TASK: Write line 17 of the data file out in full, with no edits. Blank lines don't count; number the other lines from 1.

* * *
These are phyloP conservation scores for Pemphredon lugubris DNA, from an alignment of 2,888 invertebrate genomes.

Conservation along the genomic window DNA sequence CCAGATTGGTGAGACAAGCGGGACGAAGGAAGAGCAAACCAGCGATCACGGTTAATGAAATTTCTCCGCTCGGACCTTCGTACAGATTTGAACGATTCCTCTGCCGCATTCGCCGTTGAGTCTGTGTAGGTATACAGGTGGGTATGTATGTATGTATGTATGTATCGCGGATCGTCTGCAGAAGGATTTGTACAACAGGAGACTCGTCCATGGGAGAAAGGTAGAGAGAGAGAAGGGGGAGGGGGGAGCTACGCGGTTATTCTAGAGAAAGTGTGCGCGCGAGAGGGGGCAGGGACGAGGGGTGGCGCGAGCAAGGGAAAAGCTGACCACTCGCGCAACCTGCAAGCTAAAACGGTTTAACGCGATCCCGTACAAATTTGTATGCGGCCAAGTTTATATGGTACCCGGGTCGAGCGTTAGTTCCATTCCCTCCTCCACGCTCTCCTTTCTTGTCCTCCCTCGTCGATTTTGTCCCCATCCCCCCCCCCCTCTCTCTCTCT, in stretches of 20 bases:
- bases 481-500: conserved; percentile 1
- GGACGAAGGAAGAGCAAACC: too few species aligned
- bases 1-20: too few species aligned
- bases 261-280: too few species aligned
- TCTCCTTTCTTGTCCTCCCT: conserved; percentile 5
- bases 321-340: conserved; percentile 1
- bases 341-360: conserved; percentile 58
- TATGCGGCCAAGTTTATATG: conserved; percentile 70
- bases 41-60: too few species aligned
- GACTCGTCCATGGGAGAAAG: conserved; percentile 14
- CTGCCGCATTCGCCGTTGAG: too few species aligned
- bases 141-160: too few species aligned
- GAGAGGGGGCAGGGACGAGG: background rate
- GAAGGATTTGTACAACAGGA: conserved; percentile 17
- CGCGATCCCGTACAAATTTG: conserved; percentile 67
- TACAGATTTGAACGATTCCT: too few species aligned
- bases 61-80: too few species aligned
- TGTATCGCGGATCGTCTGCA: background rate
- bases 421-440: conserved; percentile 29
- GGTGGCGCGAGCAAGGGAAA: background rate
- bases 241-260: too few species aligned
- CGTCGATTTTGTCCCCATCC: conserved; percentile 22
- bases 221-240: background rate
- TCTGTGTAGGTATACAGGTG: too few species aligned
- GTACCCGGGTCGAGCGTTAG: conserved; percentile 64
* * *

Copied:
- CGCGATCCCGTACAAATTTG: conserved; percentile 67